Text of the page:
Factbox: What we know about Boeing 737 MAX crash and what comes next

(Reuters) – More than 300 Boeing 737 MAX 8 and MAX 9 passenger jets around the world have been taken out of service following two fatal crashes over the past five months in Ethiopia and Indonesia that killed almost 350 people in all.

FILE PHOTO: Boeing 737 MAX aircraft are parked at a Boeing production facility in Renton, Washington, U.S., March 11, 2019. REUTERS/David Ryder/File Photo

The causes of both crashes are under investigation. One of the biggest unanswered questions: Was the plane’s software to blame?

WHAT WE KNOW

– Europe and Canada said on Tuesday they will independently certify the safety of the jets, further complicating plans to get the aircraft flying worldwide.

– The investigation turned on Tuesday to the Ethiopian flight’s cockpit voice recorder, as the words of the pilot and first officer could reveal what led to the crash.

– Boeing Co has stopped delivery of all new MAX jets to its customers. Stock losses have wiped around $29 billion off the company’s market value.

– Boeing maintains its new, fuel-efficient jets are safe, but supported the U.S. Federal Aviation Administration (FAA) decision to ground them.

– Investigators have found strong similarities in the ‘angle of attack’ data recorded by the Ethiopian Airlines flight cockpit recorder and data from the Lion Air jet, a person familiar with the matter said.

– Investigators who verified data extracted from the black box recorders of the Ethiopian plane have found “clear similarities” with the doomed Lion Air flight, the French BEA air accident authority also said.

– Investigators have found a piece of a stabilizer in the wreckage of the Ethiopian jet with the trim set in an unusual position similar to that of the Lion Air plane, two sources familiar with the matter said.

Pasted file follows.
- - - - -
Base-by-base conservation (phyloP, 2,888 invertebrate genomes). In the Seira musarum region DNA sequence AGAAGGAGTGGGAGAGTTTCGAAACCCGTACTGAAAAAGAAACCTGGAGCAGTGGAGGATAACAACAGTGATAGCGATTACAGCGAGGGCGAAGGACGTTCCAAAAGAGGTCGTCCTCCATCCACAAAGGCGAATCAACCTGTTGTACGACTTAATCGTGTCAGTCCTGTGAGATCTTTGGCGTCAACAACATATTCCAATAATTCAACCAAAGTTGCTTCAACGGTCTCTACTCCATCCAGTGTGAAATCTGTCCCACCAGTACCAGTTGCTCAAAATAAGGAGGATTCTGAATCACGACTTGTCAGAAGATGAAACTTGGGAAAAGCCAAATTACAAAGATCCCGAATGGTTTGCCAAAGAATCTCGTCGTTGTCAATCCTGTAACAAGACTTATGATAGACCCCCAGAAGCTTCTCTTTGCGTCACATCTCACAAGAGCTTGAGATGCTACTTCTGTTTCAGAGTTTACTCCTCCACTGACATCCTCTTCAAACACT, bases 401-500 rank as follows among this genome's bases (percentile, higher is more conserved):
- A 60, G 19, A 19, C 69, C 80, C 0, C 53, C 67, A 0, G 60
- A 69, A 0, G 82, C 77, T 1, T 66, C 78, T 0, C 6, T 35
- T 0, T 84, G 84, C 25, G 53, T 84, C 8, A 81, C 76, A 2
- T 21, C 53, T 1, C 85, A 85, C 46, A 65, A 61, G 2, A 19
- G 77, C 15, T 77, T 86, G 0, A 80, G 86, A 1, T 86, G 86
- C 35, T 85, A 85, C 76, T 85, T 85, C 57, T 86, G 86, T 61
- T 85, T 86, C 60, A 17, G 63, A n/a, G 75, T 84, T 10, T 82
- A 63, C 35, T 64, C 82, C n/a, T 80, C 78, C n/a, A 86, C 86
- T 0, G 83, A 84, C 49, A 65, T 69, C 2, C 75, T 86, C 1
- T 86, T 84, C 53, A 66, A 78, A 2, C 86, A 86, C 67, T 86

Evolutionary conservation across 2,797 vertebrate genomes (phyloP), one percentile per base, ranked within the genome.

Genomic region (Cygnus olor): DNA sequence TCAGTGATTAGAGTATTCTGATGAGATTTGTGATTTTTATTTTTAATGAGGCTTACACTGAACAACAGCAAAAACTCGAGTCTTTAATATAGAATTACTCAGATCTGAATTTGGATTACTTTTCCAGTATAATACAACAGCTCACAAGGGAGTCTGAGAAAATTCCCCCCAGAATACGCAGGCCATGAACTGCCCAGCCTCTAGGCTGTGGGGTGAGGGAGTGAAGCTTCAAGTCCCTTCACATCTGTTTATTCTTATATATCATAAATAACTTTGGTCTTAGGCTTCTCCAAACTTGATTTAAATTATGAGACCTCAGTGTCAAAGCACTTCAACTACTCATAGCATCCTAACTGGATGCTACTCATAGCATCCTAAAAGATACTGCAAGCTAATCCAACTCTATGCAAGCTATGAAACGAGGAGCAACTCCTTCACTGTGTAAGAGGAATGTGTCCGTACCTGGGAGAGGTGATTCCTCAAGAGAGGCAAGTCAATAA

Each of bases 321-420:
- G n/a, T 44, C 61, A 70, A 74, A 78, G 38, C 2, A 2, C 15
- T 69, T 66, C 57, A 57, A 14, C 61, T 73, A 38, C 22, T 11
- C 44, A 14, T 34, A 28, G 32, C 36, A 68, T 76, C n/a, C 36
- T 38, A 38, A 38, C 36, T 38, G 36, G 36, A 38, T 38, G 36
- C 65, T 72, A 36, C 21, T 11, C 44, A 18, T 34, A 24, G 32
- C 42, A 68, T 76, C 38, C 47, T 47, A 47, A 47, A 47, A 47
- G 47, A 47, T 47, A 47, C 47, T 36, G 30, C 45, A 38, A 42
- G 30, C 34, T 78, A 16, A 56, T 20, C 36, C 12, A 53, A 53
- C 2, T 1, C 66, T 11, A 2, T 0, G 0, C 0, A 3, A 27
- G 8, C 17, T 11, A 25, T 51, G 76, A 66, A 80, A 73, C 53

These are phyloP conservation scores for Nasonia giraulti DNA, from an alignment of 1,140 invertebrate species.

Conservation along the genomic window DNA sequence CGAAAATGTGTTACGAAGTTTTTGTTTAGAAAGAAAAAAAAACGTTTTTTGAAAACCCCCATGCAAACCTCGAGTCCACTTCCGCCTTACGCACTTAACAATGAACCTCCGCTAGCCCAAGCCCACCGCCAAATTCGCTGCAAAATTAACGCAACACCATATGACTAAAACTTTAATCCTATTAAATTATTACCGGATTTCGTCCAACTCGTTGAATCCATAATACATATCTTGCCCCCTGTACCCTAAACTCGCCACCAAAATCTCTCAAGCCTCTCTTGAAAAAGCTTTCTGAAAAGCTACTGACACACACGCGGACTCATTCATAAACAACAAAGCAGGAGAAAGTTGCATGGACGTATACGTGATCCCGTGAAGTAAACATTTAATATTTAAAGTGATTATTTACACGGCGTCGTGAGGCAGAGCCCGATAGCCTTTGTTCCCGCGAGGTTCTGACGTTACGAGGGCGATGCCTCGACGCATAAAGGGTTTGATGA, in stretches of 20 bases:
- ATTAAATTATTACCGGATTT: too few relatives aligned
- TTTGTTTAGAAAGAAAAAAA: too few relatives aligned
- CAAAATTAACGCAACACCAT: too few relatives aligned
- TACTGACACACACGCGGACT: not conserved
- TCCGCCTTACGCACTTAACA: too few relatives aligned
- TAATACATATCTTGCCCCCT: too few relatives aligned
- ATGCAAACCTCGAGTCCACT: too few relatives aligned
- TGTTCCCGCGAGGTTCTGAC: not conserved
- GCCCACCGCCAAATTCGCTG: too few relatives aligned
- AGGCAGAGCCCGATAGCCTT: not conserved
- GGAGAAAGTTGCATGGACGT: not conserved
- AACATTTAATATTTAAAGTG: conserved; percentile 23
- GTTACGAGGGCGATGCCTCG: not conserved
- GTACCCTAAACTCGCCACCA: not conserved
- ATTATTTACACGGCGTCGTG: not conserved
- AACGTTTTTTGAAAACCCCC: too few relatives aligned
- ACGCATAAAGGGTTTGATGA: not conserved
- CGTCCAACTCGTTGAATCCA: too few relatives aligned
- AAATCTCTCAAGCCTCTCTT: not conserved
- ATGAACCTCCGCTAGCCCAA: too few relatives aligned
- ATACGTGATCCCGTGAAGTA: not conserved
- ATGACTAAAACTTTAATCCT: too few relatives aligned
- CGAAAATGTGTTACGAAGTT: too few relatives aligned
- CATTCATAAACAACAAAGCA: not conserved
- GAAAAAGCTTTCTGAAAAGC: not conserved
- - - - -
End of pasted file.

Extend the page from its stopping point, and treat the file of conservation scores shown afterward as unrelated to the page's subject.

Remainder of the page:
– The pilot of the Ethiopian flight had reported internal control problems and received permission to return. The pilot of the Lion Air flight, which crashed on Oct. 29 with the loss of all 189 people on board, had also asked to return not long after taking off from Jakarta.

– Indonesia plans to release the report on the Lion Air crash between July and August, ahead of its previous schedule of between August and September.

WHAT’S NEXT?

– U.S. lawmakers said the planes could be grounded for weeks to upgrade and install the software in every plane. Other countries may ground the planes even longer.

– Boeing plans to release upgraded software for its 737 MAX in a week to 10 days, sources familiar with the matter said on March 16.

– The U.S. Transportation Department’s inspector general plans to audit the FAA’s certification of the jet, an official with the office said on Tuesday. The office can recommend changes or improvements to how the FAA operates.

– The U.S. Justice Department is also looking at the Federal Aviation Administration’s (FAA) oversight of Boeing, one of the people said. The FAA has said it is “absolutely” confident in its vetting.

– No lawsuits have been filed since the crash of Ethiopian Airlines Flight 302, but some plaintiffs’ lawyers said they expect that Boeing will be sued in the United States.

– Ethiopian Airlines said on March 16 that DNA testing of the remains of the passengers may take up to six months.

– Lawmakers and safety experts are questioning how thoroughly regulators vetted the MAX model and how well pilots were trained on new features.

Compiled by Ben Klayman, Sayantani Ghosh, Mark Potter and Keith Weir; Editing by Lisa Shumaker

Our Standards:The Thomson Reuters Trust Principles.

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